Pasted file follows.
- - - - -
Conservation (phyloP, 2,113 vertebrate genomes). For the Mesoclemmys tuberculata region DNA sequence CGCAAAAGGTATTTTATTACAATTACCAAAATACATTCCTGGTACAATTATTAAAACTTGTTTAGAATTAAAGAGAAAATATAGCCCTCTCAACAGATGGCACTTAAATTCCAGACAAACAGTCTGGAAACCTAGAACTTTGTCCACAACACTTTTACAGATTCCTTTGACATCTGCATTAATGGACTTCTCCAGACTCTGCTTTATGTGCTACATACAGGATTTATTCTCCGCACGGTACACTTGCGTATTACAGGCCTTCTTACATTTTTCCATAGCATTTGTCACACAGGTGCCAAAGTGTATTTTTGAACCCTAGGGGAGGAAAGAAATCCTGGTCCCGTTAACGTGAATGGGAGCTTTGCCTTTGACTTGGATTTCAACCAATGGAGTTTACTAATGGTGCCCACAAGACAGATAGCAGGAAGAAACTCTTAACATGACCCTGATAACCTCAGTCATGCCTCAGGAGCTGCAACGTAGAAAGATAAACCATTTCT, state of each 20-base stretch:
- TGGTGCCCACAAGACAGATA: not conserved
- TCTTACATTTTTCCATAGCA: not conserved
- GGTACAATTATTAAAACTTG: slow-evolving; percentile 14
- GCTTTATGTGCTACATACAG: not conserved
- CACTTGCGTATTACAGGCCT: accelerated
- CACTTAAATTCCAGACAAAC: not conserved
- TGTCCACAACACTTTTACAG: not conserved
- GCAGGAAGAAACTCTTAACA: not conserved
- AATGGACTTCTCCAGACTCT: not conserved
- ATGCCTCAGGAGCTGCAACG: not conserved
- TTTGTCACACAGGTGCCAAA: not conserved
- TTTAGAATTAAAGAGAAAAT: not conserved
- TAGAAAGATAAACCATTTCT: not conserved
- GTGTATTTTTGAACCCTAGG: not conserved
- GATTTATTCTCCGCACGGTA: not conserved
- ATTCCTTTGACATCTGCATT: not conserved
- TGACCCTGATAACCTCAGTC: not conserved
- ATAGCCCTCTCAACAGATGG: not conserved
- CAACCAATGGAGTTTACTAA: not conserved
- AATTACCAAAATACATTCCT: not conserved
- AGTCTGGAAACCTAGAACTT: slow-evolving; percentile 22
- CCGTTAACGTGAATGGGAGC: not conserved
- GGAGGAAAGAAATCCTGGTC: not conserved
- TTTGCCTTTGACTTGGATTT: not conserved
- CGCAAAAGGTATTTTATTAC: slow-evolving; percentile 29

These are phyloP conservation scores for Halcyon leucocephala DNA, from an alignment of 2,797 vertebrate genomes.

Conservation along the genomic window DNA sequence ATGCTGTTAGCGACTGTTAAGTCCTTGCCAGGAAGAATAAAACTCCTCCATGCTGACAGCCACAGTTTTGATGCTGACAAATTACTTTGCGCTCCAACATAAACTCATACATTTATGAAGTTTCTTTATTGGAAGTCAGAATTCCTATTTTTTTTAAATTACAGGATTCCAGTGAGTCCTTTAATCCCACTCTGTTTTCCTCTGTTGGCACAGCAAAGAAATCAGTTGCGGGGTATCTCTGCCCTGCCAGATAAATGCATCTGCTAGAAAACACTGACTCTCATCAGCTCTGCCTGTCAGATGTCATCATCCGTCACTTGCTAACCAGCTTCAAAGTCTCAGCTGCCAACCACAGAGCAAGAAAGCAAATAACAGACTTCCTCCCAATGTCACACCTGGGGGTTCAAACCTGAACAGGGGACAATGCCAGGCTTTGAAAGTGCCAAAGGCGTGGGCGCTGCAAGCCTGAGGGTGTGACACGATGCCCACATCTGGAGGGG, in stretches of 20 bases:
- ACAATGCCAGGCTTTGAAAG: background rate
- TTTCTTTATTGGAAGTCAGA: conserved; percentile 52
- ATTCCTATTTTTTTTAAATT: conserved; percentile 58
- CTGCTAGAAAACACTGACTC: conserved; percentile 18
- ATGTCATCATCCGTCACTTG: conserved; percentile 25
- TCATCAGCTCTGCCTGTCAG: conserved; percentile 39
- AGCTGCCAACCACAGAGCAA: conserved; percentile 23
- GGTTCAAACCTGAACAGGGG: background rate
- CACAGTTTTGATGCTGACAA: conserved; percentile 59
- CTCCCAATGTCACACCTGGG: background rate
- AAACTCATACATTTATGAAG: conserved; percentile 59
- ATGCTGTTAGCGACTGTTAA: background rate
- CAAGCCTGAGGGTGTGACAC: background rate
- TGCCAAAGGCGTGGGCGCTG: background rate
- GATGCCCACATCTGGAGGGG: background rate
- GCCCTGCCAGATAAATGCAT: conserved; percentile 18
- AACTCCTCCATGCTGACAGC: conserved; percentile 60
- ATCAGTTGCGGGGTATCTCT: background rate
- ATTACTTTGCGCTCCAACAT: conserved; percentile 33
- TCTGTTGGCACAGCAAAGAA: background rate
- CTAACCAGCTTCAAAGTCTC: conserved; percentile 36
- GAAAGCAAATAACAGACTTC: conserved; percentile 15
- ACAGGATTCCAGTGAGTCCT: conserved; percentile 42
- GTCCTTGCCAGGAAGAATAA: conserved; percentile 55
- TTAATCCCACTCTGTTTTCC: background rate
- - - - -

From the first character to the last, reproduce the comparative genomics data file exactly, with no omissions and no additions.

Conservation (phyloP, 2,113 vertebrate genomes). For the Mesoclemmys tuberculata region DNA sequence CGCAAAAGGTATTTTATTACAATTACCAAAATACATTCCTGGTACAATTATTAAAACTTGTTTAGAATTAAAGAGAAAATATAGCCCTCTCAACAGATGGCACTTAAATTCCAGACAAACAGTCTGGAAACCTAGAACTTTGTCCACAACACTTTTACAGATTCCTTTGACATCTGCATTAATGGACTTCTCCAGACTCTGCTTTATGTGCTACATACAGGATTTATTCTCCGCACGGTACACTTGCGTATTACAGGCCTTCTTACATTTTTCCATAGCATTTGTCACACAGGTGCCAAAGTGTATTTTTGAACCCTAGGGGAGGAAAGAAATCCTGGTCCCGTTAACGTGAATGGGAGCTTTGCCTTTGACTTGGATTTCAACCAATGGAGTTTACTAATGGTGCCCACAAGACAGATAGCAGGAAGAAACTCTTAACATGACCCTGATAACCTCAGTCATGCCTCAGGAGCTGCAACGTAGAAAGATAAACCATTTCT, state of each 20-base stretch:
- TGGTGCCCACAAGACAGATA: not conserved
- TCTTACATTTTTCCATAGCA: not conserved
- GGTACAATTATTAAAACTTG: slow-evolving; percentile 14
- GCTTTATGTGCTACATACAG: not conserved
- CACTTGCGTATTACAGGCCT: accelerated
- CACTTAAATTCCAGACAAAC: not conserved
- TGTCCACAACACTTTTACAG: not conserved
- GCAGGAAGAAACTCTTAACA: not conserved
- AATGGACTTCTCCAGACTCT: not conserved
- ATGCCTCAGGAGCTGCAACG: not conserved
- TTTGTCACACAGGTGCCAAA: not conserved
- TTTAGAATTAAAGAGAAAAT: not conserved
- TAGAAAGATAAACCATTTCT: not conserved
- GTGTATTTTTGAACCCTAGG: not conserved
- GATTTATTCTCCGCACGGTA: not conserved
- ATTCCTTTGACATCTGCATT: not conserved
- TGACCCTGATAACCTCAGTC: not conserved
- ATAGCCCTCTCAACAGATGG: not conserved
- CAACCAATGGAGTTTACTAA: not conserved
- AATTACCAAAATACATTCCT: not conserved
- AGTCTGGAAACCTAGAACTT: slow-evolving; percentile 22
- CCGTTAACGTGAATGGGAGC: not conserved
- GGAGGAAAGAAATCCTGGTC: not conserved
- TTTGCCTTTGACTTGGATTT: not conserved
- CGCAAAAGGTATTTTATTAC: slow-evolving; percentile 29

These are phyloP conservation scores for Halcyon leucocephala DNA, from an alignment of 2,797 vertebrate genomes.

Conservation along the genomic window DNA sequence ATGCTGTTAGCGACTGTTAAGTCCTTGCCAGGAAGAATAAAACTCCTCCATGCTGACAGCCACAGTTTTGATGCTGACAAATTACTTTGCGCTCCAACATAAACTCATACATTTATGAAGTTTCTTTATTGGAAGTCAGAATTCCTATTTTTTTTAAATTACAGGATTCCAGTGAGTCCTTTAATCCCACTCTGTTTTCCTCTGTTGGCACAGCAAAGAAATCAGTTGCGGGGTATCTCTGCCCTGCCAGATAAATGCATCTGCTAGAAAACACTGACTCTCATCAGCTCTGCCTGTCAGATGTCATCATCCGTCACTTGCTAACCAGCTTCAAAGTCTCAGCTGCCAACCACAGAGCAAGAAAGCAAATAACAGACTTCCTCCCAATGTCACACCTGGGGGTTCAAACCTGAACAGGGGACAATGCCAGGCTTTGAAAGTGCCAAAGGCGTGGGCGCTGCAAGCCTGAGGGTGTGACACGATGCCCACATCTGGAGGGG, in stretches of 20 bases:
- ACAATGCCAGGCTTTGAAAG: background rate
- TTTCTTTATTGGAAGTCAGA: conserved; percentile 52
- ATTCCTATTTTTTTTAAATT: conserved; percentile 58
- CTGCTAGAAAACACTGACTC: conserved; percentile 18
- ATGTCATCATCCGTCACTTG: conserved; percentile 25
- TCATCAGCTCTGCCTGTCAG: conserved; percentile 39
- AGCTGCCAACCACAGAGCAA: conserved; percentile 23
- GGTTCAAACCTGAACAGGGG: background rate
- CACAGTTTTGATGCTGACAA: conserved; percentile 59
- CTCCCAATGTCACACCTGGG: background rate
- AAACTCATACATTTATGAAG: conserved; percentile 59
- ATGCTGTTAGCGACTGTTAA: background rate
- CAAGCCTGAGGGTGTGACAC: background rate
- TGCCAAAGGCGTGGGCGCTG: background rate
- GATGCCCACATCTGGAGGGG: background rate
- GCCCTGCCAGATAAATGCAT: conserved; percentile 18
- AACTCCTCCATGCTGACAGC: conserved; percentile 60
- ATCAGTTGCGGGGTATCTCT: background rate
- ATTACTTTGCGCTCCAACAT: conserved; percentile 33
- TCTGTTGGCACAGCAAAGAA: background rate
- CTAACCAGCTTCAAAGTCTC: conserved; percentile 36
- GAAAGCAAATAACAGACTTC: conserved; percentile 15
- ACAGGATTCCAGTGAGTCCT: conserved; percentile 42
- GTCCTTGCCAGGAAGAATAA: conserved; percentile 55
- TTAATCCCACTCTGTTTTCC: background rate